As for Istanbul, I really admire it. It’s more like a feeling you get in the presence of unattainable beauty. Imagine the feeling you get after leaving Ataturk Airport, driving down the coastal road or crossing the bridge, looking left and write with your mouth gaping open in awe at the beauty before you. I think Istanbul is a truly beautiful city.

Do you think that the city’s energy plays a role in people, nature and the things we do routinely?

As a doctor, I had to leave my house and run a few errands during the pandemic when the streets were deserted. I thought that, despite the absence of people, the city maintained its beauty even if it came across as a little sombre.

I grew up and studied for some time in Izmir. Then I went to Ankara where I acquired my basic identity. I worked as a young physician in a village in Gaziantep on the frontier with Syria and in Biga, Çanakkale in western Anatolia. I was a soldier in Cyprus. I lived and worked in New Haven, USA. I make my comparisons on these places. Istanbul holds something beautiful from all these places in the most surprising of corners. Seeing these wonders and their resilience against time makes an impression on me. It’s a perpetual sort of beauty. Let there be no mistake… This is an honourable position that demands respect much like the beauty of woman raising her voice against violence after being the victim of a nitric acid attack. The city remains beautiful whatever we inflict on it.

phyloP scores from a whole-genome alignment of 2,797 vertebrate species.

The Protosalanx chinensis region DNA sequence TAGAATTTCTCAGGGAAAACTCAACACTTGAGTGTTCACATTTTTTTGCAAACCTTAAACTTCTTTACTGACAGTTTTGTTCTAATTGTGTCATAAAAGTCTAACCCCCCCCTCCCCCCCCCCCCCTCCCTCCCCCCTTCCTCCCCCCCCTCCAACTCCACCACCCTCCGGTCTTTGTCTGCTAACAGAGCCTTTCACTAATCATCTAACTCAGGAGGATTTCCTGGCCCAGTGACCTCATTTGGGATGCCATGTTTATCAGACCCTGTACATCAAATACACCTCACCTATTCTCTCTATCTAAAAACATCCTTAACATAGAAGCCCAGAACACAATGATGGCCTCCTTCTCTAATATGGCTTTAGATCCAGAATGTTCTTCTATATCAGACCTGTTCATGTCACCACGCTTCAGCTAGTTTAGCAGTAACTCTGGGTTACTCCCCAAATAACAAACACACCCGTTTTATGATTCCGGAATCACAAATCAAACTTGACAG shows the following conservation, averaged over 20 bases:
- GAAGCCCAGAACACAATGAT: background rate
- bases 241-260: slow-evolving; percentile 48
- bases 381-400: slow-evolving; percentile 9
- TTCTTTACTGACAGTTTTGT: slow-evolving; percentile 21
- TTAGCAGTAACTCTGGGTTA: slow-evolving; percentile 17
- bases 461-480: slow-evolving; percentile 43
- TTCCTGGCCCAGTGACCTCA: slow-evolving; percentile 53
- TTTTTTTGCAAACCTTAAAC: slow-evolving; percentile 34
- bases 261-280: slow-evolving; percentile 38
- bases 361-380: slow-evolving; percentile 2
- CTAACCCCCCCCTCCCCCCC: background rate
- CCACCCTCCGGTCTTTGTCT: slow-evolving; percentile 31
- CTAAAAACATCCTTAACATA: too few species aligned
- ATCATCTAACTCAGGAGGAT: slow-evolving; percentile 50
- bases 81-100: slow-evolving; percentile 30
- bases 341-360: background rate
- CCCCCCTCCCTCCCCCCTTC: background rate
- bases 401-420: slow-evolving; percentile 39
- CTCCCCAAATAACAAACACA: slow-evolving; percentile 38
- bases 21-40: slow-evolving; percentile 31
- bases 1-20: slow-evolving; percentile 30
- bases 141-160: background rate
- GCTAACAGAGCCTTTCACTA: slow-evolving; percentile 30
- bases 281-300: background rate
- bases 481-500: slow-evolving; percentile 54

Speaking of quarantine… we can agree that we all did things out of our normal routines during this period. What did you get up to? Did you discover anything new about yourself?

I was obliged to stay in during the first month of the quarantine. I was ill for much of that time. I mean, it was an extraordinary situation both in terms of the quarantine and my own health issues. Lockdown was a time when I really felt the threat of the pandemic and its life-threatening consequences. I recall being ill in bed, my ears honed in on the silence of the outdoors or the whirring noises coming from the engine room of the ships that occasionally passed down the Bosporus. All I could think was the outstanding beauty of this city. My hospital bed overlooked the Hürriyet-i Ebediye Monument. It was a structure which I had previously passed by without paying much attention. After its erection over a century ago, there it was standing telling me that there was much more to know about the city I live in. Istanbul makes you think about itself, even a peep out your window is enough, whether it be your bedroom or hospital room. I could describe it as an obsessive passion.

Take a moment to think retrospectively from the early days in the profession until today. What was your biggest motivation back then and do you think it changes over time?